Online Program

Establishing a legal database on criminalization of HIV transmission and exposure

Tuesday, November 5, 2013 : 8:55 a.m. - 9:10 a.m.

Steve Latham, JD, PhD, Interdisciplinary Center for Bioethics, Yale University, New Haven, CT
Our research team did 50-state searches in the Lexis legal database for HIV/AIDS-specific criminal statutes and for reported cases which used the defendant's HIV status as an element of a crime (e.g., defendant's semen was a “deadly weapon”), as a reason to elevate or enhance a charge (e.g., defendant's HIV+ status changes charged offense from assault to aggravated assault), or as a factor in justifying enhanced sentencing. Searches were duplicated and cross-verified by team members, and checked against existing databases and articles on HIV criminalization. Statutes and cases were coded for characteristics and entered into two databases using LawAtlas. Previous researchers, including some who claimed not to have done an exhaustive search, had located and characterized all state HIV criminalization statutes. Ours was the first attempt to identify all reported state cases criminalizing HIV exposure and/or transmission, however. We found scores of criminalization cases in 36 states, many of which had no criminalization statutes, and had therefore not been identified in the literature as having criminalized HIV. Cases ranged from decades-old bite-and-scratch cases to very recent cases characterizing consensual sexual conduct without HIV status disclosure as aggravated assault, reckless endangerment, and even attempted murder. Most cases used HIV-related offenses to augment charges against persons already charged with crimes such as prostitution, assault or rape. Only one case made any assessment of actual HIV transmission risk. The prevalence of HIV-criminalizing case law suggests that efforts to decriminalize HIV status should focus more on changing prosecutors' views than on legal reform.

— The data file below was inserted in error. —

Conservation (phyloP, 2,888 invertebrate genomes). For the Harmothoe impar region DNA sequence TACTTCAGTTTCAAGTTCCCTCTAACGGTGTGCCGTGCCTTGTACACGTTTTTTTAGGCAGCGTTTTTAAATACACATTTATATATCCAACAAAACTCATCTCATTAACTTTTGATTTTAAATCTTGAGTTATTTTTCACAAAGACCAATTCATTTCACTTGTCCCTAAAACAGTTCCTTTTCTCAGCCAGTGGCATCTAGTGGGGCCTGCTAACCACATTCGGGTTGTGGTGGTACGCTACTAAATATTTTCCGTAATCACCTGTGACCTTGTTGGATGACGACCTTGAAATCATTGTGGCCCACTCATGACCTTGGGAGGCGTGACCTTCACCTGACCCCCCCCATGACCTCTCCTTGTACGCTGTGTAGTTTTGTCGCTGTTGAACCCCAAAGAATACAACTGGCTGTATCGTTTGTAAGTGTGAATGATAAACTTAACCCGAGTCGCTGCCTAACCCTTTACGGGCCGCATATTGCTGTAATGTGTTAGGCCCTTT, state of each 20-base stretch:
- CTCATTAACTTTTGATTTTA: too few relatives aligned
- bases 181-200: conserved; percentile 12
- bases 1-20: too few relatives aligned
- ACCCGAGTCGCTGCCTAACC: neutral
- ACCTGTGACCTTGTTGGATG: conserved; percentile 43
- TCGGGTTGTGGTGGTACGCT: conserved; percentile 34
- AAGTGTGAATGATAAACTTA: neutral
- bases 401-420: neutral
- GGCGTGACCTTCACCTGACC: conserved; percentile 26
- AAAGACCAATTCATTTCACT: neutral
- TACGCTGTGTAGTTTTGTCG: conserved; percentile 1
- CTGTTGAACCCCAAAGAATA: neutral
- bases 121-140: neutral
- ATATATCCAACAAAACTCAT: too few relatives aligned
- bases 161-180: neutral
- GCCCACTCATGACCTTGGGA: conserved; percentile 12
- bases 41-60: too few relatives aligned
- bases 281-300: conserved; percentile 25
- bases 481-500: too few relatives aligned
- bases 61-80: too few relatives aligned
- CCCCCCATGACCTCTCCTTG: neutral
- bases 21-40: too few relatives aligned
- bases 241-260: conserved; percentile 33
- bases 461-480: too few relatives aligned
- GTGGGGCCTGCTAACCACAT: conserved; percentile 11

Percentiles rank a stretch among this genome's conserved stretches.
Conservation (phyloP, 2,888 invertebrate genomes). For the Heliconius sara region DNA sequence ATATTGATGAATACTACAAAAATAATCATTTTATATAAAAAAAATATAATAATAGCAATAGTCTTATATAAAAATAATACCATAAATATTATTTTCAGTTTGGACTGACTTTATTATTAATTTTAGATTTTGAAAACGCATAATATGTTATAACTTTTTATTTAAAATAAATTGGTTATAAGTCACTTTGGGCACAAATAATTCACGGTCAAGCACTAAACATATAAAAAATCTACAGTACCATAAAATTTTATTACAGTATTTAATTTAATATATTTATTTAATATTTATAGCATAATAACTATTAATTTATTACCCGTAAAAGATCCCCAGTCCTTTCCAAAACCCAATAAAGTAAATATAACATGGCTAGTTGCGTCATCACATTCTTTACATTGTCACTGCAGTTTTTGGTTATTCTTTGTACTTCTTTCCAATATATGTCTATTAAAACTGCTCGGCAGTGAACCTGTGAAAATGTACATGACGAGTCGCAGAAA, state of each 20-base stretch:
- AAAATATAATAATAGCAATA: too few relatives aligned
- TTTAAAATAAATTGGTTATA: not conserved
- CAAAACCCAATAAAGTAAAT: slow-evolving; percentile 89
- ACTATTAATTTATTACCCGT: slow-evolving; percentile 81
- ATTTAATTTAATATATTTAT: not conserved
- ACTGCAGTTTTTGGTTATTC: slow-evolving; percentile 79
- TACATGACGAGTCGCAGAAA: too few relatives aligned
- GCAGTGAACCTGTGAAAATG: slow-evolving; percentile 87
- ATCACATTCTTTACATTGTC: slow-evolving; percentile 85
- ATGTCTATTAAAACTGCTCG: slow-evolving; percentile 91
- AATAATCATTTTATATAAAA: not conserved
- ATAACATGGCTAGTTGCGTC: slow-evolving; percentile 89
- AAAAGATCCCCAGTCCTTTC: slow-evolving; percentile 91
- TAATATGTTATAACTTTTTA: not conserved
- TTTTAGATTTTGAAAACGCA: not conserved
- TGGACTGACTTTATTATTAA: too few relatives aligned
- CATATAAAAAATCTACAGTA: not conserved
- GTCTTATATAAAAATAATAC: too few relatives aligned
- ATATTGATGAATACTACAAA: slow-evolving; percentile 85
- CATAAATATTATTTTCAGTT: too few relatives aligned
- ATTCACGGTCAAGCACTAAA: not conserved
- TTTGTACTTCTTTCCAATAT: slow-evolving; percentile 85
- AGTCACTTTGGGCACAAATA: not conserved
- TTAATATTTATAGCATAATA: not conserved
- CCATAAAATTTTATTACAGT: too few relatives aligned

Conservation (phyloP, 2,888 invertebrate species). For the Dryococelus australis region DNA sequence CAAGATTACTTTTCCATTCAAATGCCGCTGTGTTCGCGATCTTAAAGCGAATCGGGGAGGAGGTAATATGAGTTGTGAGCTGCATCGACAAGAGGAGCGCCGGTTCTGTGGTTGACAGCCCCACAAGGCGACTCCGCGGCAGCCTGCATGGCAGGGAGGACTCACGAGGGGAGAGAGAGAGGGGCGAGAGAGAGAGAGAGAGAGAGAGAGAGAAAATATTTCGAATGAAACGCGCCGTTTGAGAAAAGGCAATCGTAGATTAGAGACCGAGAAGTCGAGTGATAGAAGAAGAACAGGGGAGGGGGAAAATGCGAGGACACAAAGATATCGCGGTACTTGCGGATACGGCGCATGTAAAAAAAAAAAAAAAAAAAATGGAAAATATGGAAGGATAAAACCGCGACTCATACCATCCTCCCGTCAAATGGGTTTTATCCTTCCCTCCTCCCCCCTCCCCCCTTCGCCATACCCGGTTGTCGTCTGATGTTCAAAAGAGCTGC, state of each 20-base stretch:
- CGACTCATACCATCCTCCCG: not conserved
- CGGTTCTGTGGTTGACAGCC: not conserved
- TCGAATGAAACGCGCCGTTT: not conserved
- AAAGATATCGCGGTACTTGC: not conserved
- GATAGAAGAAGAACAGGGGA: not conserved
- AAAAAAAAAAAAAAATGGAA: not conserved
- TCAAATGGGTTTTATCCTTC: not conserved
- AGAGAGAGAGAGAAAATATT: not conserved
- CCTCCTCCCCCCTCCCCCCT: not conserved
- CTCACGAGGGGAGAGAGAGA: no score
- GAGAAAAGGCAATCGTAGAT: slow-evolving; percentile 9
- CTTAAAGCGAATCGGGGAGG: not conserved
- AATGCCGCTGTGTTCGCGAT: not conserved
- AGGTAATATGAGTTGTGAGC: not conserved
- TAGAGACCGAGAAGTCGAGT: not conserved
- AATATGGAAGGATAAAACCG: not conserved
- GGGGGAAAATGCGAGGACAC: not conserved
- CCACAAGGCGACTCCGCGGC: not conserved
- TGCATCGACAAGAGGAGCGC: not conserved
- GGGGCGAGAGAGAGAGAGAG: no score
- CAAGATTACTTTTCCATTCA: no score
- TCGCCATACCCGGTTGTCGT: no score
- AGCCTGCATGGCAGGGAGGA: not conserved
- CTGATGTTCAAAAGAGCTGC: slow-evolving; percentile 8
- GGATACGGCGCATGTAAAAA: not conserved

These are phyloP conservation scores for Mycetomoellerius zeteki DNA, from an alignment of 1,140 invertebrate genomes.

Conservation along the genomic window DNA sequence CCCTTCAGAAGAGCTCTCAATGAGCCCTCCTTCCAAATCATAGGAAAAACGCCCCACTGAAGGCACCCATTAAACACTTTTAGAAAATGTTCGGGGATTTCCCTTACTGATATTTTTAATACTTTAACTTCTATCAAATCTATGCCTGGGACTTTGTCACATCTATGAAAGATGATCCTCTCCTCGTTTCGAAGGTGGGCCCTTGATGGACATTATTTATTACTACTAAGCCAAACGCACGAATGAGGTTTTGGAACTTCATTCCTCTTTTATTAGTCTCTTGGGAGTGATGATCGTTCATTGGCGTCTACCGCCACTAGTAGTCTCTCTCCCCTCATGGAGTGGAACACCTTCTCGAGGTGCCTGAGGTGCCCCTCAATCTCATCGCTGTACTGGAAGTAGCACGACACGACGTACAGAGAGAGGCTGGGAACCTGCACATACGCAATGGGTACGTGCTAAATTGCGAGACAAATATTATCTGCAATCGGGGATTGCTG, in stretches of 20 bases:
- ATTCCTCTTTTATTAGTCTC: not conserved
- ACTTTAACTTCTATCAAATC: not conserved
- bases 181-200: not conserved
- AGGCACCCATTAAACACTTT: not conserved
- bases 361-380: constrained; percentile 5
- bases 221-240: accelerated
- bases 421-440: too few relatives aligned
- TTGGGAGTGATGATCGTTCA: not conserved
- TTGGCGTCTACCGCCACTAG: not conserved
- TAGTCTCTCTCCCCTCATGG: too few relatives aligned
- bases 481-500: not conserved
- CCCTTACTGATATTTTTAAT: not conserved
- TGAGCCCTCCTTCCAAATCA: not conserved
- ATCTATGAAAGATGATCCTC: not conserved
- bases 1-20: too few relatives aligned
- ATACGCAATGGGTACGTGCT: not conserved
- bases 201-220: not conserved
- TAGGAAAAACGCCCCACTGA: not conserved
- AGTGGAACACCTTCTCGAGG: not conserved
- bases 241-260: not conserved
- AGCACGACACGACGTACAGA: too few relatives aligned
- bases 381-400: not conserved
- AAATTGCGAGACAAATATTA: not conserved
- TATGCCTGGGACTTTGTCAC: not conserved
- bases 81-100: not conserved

Learning Areas:

Public health or related public policy

Learning Objectives:
Explain the variety of means by which states have criminalized HIV exposure and transmission. Discuss the different challenges involved in creating databases of legal cases, and of statutes. Assess the impact of case-law on HIV decriminalization strategy

Keyword(s): HIV/AIDS, Law

Presenting author's disclosure statement:

Qualified on the content I am responsible for because: I have been the Director of the Yale Interdisciplinary Center for Bioethics since 2011. I have taught legal coursework looking at the intersection between law and bioethics for several years. I am considered an expert in the area of HIV criminalization.
Any relevant financial relationships? No

I agree to comply with the American Public Health Association Conflict of Interest and Commercial Support Guidelines, and to disclose to the participants any off-label or experimental uses of a commercial product or service discussed in my presentation.